or the accord between humans and the God(s), and the idea that God wants his followers to have
civil obedience to a constitutional form of government. Zoroastrianism was an intricate system
engineered by the ancient Persian state to bring unity and civil obedience to its empire. This
would provide discipline and stability to an empire as large and militant as the Persians. It also
likely used Zoroastrianism to provide unity against the pagan Greeks when they invaded Greece,
similar to how the Russians did against the Catholic Poles. The state evolved to make religion
yet another tool at its disposal. The ways in which religion was used cannot possibly be as
intended by the supernatural deities. It has appeared to evolve solely for the purpose of
providing the state with a psychological force to subjugate, unite, and use against foes. Religion
in the dawn of man developed by natural means, but it became estranged from its pure form and
was adjusted to meet the needs of the state.
Architecture has been used throughout history to remind the people of a states power and
their connection with God. Leaders invested large amounts of money and time to build massive,
ornate, and beautiful temples, cathedrals and mosques of all kinds. The Temple of Artemis,
which no longer stands today, was described by Antipater Of Sidon in one of his poems: I have
set eyes on the wall of lofty Babylon on which is a road for chariots, and the statue of Zeus by
the Alpheus, and the hanging gardens, and the Colossus of the Sun, and the huge labour of the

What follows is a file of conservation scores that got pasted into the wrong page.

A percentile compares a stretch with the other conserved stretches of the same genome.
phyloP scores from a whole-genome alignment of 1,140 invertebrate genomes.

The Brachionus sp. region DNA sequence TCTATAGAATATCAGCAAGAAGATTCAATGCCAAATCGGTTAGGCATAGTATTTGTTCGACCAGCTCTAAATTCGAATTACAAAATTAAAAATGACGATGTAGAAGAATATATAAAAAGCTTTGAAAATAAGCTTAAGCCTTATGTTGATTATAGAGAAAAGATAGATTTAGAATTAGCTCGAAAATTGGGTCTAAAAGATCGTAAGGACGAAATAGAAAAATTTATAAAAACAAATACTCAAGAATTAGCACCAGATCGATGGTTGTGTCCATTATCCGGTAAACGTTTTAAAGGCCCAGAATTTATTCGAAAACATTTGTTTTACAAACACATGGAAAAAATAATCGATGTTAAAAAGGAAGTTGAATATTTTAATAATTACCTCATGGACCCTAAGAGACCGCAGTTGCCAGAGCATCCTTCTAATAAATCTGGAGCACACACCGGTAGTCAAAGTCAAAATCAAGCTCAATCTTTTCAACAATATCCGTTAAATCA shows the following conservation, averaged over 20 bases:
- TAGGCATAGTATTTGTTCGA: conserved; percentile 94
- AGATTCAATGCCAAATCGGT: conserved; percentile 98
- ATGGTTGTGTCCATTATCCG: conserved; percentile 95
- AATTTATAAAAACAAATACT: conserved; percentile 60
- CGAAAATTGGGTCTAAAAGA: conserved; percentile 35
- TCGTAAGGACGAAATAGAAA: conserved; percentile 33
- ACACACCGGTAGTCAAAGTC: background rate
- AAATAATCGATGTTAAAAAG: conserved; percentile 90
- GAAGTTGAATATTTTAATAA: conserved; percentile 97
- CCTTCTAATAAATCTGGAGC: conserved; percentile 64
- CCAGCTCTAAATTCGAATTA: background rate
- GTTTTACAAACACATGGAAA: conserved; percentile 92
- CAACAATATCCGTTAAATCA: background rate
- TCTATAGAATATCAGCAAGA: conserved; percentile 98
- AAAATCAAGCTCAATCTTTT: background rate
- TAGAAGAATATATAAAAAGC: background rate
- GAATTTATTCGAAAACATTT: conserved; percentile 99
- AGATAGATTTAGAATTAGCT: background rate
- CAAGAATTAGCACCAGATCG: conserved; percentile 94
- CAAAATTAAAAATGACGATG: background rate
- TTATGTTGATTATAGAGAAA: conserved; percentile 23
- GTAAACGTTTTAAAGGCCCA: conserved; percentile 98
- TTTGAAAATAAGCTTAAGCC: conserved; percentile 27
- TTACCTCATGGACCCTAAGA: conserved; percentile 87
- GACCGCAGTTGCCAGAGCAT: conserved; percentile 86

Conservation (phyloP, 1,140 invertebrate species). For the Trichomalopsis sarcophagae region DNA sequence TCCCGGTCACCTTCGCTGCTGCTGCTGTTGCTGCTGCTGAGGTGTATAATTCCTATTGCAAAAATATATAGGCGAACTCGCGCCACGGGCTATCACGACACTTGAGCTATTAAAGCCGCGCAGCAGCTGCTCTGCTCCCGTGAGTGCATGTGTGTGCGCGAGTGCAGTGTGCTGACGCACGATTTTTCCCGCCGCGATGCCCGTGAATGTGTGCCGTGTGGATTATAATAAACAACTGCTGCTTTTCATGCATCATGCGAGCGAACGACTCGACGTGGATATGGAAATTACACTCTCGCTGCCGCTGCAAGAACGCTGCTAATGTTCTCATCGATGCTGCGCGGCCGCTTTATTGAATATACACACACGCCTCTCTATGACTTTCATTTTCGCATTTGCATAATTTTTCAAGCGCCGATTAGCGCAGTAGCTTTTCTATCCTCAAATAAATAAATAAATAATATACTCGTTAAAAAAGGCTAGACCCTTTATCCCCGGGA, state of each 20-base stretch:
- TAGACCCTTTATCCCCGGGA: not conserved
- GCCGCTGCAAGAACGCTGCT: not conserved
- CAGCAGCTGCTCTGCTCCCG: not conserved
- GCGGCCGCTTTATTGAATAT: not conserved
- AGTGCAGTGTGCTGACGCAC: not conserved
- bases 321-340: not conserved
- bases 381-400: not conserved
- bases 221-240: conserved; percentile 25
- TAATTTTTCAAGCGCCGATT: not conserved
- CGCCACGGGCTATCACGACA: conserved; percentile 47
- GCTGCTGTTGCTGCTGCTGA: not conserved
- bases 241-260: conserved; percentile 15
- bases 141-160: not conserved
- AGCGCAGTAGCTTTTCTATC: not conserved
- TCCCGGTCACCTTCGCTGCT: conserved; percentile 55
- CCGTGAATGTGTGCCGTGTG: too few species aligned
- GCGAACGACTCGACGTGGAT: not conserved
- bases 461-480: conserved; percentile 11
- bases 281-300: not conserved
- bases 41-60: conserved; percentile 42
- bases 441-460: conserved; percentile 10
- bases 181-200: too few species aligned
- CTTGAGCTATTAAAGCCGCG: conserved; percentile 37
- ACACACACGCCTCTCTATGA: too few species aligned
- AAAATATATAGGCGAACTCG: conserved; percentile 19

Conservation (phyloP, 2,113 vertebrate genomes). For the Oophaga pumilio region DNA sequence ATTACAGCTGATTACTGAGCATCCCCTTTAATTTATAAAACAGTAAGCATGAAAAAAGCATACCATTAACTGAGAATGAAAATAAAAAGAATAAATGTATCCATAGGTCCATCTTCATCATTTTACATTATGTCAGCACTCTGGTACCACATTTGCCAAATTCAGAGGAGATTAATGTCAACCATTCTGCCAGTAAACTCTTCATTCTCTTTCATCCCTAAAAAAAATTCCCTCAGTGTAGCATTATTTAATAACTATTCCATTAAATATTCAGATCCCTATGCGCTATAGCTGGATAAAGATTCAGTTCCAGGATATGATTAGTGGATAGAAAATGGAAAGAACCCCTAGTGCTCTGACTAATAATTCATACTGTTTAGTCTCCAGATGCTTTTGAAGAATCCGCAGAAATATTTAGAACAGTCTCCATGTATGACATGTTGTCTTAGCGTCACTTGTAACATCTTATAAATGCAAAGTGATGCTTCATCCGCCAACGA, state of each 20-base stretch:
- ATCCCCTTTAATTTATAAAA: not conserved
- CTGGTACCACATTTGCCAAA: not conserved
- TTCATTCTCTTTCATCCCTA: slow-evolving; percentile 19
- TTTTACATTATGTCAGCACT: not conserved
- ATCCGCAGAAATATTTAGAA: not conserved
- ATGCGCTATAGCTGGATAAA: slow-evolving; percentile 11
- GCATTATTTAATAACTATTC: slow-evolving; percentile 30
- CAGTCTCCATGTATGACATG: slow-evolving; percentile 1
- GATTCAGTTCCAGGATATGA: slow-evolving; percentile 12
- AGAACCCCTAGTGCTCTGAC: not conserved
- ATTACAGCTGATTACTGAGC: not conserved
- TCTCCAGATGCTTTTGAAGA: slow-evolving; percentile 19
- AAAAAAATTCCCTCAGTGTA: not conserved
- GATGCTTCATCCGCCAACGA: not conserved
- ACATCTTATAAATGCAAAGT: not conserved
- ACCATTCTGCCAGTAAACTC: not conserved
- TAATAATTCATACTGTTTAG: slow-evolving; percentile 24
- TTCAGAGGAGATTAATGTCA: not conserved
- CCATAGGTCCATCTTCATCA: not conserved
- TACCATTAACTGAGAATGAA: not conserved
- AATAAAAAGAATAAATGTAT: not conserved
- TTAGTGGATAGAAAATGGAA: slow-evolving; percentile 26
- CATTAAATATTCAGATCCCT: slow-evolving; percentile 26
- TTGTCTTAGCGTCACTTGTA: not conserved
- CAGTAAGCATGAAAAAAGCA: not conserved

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high pyramids, and the vast tomb of Mausolus; but when I saw the house of Artemis that
mounted to the clouds, those other marvels lost their brilliancy, and I said, 'Lo, apart from
Olympus, the Sun never looked on aught so grand.' (IX.58) The Temple of Artemis at Ephesus
was massive, taking over 120 years to complete. This shows the amount of time, effort, and
money that was put towards creating a temple. It must have been very important to the Ephesians
to build this religious temple. Its monolithic imposing structure would have likely awed the
citizens and all visitors to the city, and explained how the Ephesian leadership would have built
this enormous temple to constantly remind them of their power and affluence. Showing they
impressed the obviously would have adored the Ephesians. Another example is the The Notre
Dame Cathedral in Paris. It also serves as an example of a states power, but in France. The
Russian screenwriter Sonya Levien alludes to this in the film The Hunchback of Notre Dame,
where the King says, All over France, in every city there stand cathedrals like this one,
triumphant monuments of the past. They tower over the homes of our people like mighty